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A Longer Word on Boycotts

A Longer Word on Boycotts

I’ve written broadly on the idea of boycotts and the church as a “culture warrior” here, which you can read or ignore at your leisure. I am now as I was then. That is, against the idea of boycotts serving as weapon in the church’s arsenal.

But since I dipped my toe in the water on Facebook and encountered some very welcome and cordial disagreement, let me spill a little ink expounding my position. For clarity’s sake.

I’ll state the obvious here at the outset. I find the idea of “transgender,” that is, someone being a man in a woman’s body or vice versa highly implausible. It rests on a spindly premise (that there is some emotional, mental space that is “male” and one that is “female” and that the two are distinct enough to be so thoroughly separated that a man must never “feel” like a woman, nor a woman like a man) and dangles from an even more precarious grip (that someone can be self-aware enough to properly and completely asses what their mental/emotional space is versus what it ought to be and do so in a way that thoroughly sifts out the erroneous assumptions made and passed-on my society). All that to say that there are many factors that could theoretically lead a person to identify as transgender and that they are an actual man trapped in an actual female body is very far down the list, if it’s there at all.

Enter on the scene Target who, in response to a rather banal, toothless, and possibly ill-advised piece of legislation passed by the North Carolina legislature (which was passed in response to, well…never mind) announced that their bathrooms were open to visits from customers who identified as the gender on the wall-plate, even if their biology doesn’t match (I say “ill-advised” because how are they going to enforce it? Ask for people’s ID as they enter the restroom?)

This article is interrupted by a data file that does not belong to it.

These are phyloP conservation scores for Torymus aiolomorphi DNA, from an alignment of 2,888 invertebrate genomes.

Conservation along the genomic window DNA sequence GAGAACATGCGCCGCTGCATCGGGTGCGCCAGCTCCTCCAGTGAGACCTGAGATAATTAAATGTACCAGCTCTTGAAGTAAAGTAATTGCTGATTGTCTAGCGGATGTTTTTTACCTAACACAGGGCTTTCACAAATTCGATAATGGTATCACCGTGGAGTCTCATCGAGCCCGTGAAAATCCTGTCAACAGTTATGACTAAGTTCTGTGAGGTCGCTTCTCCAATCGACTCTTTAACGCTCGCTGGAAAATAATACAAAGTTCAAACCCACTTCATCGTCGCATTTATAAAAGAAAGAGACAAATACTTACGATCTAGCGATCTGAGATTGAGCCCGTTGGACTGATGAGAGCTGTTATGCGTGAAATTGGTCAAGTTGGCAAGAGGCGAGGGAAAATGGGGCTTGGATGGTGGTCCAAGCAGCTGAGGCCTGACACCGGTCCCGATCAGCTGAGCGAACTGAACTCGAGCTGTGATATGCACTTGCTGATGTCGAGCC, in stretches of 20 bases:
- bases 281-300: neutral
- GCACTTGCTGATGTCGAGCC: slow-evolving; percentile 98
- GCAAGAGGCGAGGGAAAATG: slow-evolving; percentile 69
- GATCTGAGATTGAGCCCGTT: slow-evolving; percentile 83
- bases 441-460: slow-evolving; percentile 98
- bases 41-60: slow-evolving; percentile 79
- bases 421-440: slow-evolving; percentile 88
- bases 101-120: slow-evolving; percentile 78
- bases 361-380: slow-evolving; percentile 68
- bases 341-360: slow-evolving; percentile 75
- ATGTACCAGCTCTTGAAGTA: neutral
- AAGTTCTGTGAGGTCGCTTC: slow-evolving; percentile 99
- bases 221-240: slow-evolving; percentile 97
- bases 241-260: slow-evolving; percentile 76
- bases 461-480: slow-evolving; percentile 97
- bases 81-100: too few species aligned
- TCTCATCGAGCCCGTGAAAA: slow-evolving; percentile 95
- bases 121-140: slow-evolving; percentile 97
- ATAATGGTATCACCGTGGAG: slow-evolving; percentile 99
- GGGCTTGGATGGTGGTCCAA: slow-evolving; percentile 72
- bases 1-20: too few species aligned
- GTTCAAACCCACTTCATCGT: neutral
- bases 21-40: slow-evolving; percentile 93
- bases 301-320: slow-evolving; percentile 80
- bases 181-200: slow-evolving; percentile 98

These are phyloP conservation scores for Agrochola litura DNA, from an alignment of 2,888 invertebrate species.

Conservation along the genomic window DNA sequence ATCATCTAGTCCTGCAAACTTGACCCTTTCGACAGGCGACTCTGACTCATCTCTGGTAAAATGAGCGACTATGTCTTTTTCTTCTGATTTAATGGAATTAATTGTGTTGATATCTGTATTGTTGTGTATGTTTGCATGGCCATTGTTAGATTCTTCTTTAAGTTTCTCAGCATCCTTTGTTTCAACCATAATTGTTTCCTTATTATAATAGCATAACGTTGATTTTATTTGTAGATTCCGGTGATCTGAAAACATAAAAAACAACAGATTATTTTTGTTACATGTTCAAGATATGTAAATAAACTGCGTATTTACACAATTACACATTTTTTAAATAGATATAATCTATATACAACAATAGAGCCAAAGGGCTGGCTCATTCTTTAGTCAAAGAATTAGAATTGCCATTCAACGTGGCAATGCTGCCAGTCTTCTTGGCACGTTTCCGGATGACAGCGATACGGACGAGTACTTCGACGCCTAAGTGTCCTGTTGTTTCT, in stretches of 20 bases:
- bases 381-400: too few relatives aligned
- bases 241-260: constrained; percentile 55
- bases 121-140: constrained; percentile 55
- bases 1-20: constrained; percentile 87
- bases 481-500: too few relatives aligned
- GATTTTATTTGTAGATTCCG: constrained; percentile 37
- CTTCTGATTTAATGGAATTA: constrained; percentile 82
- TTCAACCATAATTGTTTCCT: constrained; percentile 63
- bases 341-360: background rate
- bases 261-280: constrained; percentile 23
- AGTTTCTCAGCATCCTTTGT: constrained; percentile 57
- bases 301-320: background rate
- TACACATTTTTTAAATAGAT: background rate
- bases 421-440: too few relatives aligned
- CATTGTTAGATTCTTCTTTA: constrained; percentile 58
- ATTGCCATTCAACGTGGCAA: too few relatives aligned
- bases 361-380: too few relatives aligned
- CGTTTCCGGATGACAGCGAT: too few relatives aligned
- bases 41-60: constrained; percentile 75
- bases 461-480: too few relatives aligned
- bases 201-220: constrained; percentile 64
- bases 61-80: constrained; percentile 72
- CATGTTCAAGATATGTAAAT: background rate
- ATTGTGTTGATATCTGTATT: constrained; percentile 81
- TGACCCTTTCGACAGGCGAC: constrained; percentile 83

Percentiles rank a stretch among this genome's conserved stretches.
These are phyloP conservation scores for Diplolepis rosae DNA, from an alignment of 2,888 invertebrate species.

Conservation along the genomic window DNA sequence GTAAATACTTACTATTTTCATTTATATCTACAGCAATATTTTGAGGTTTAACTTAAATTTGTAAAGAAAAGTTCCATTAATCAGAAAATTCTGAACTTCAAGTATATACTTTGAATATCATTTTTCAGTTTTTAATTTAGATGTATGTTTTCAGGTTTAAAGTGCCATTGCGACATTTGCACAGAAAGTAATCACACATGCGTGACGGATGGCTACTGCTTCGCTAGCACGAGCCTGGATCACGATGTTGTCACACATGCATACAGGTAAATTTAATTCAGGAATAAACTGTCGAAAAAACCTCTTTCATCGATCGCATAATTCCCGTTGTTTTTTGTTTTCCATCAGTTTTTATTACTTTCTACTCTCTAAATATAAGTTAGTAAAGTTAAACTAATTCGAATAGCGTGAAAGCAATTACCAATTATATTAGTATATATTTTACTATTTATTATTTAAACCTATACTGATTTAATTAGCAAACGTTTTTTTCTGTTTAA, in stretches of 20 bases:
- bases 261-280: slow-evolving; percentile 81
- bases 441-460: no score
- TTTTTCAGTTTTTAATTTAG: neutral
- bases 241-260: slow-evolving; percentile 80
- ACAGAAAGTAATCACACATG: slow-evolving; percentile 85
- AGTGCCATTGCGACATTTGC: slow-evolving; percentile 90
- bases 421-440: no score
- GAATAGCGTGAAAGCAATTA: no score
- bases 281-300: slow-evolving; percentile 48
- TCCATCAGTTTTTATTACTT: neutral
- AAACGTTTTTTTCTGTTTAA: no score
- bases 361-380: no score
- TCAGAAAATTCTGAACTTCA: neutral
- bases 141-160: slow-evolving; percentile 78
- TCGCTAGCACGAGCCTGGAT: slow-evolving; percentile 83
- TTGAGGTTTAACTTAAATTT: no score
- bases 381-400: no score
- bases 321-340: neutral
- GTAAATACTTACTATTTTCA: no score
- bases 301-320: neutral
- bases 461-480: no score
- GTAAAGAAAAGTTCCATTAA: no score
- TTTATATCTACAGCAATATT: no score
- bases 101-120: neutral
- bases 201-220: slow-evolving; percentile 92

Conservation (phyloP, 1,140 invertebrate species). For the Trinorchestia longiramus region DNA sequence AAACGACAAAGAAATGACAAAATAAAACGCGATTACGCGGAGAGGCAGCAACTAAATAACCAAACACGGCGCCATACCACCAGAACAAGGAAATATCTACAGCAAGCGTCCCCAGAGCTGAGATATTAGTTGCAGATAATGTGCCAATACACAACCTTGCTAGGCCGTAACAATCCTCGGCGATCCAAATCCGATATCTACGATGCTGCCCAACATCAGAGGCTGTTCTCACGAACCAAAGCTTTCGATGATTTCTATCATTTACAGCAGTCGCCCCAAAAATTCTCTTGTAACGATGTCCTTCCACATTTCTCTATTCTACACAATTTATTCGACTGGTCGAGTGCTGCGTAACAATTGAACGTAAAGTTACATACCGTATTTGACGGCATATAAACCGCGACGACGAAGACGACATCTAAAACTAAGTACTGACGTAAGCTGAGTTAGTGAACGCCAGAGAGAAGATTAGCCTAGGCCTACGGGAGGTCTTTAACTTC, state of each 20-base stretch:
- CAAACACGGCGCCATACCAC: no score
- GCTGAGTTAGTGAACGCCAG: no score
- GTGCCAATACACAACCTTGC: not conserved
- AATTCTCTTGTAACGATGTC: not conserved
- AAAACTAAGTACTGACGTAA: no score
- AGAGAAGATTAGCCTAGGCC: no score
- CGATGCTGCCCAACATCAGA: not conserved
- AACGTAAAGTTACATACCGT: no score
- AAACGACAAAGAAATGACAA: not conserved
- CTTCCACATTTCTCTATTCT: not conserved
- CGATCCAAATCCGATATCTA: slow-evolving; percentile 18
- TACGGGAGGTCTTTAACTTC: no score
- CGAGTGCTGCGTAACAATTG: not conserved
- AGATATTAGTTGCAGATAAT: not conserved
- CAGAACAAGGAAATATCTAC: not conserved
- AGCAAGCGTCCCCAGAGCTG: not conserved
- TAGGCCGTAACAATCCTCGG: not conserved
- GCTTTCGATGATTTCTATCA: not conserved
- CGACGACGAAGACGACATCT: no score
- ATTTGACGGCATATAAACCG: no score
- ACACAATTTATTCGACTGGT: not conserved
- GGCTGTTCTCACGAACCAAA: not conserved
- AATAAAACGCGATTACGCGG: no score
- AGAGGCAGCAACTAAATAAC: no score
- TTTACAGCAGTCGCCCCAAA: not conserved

Uproar ensued. Pearls were clutched, papers were thrown skyward, and, of course, boycotts were organized. Aww…the ever-popular boycott. An action Webster’s defines as a response designed as protest and “punishment.” I’m fine with the protest aspect (more or less), but less okay with “punishment.” And there’s a couple of reasons for that.

First, what, exactly, did Target change? The short answer is nothing. They just made it “official.” In a sense their announcement is kind of like the legislation that caused it, more empty posturing that substantive change. Transgender people could already use the bathroom of their choice at Target. They largely can do this anywhere, if they choose. Except in North Carolina, it would seem. Think what you will of that, but let me ask this as you do. Would you rather businesses be able to choose to follow their own conscience in these matters and let the people “vote” with their dollar? Or is conformity by legislation better?

But let’s end on the idea of boycotts as punishment, that is, as a way to keep people or businesses in-line. It has been a go-to for Christians for a good while. Unfortunately so, in my mind. But I know many Christians who got very upset when the shoe was on the other foot and Disney/Marvel threatened to pull productions from Georgia in response to their Religious Freedom Restoration Act. Even more have scoffed at people like Bruce Springsteen, Pearl Jam, and even the state of New York for boycotting North Carolina. And for good reason. The whole “I’ll take my ball and go home” schtick was already old in third grade. It is utterly unbecoming in adults, businesses, entertainers, and state governments.

This is a particularly troubling mindset among Christians who are called to love their enemies and also called to fight with weapons not of “flesh and blood,” but with the powers behind them.

As an endnote I’ll clarify (again) that principled stands are not synonymous with boycotts. The former is about following your conscience as guided by the Word and Spirit of God. The latter is about coercion and conformity. If your conscience demands that you not shop at Target, or anywhere, because of their stance on bathrooms then, by all means, do not shop there. It would be a sin for you violate your conscience.

But it is also, to my Word and Spirit-guided conscience, a sin to collaborate with others – with other Christians, even – in an effort to bring harm and suffering to someone because they’ve chosen to disagree with you. That’s not what the church is called to do or how we’re called to bring about change. And if your conscience is guiding you to be vindictive or belligerent in a desire to see your ideological opponent suffer, well…you might want to ask for your guide’s ID.

 

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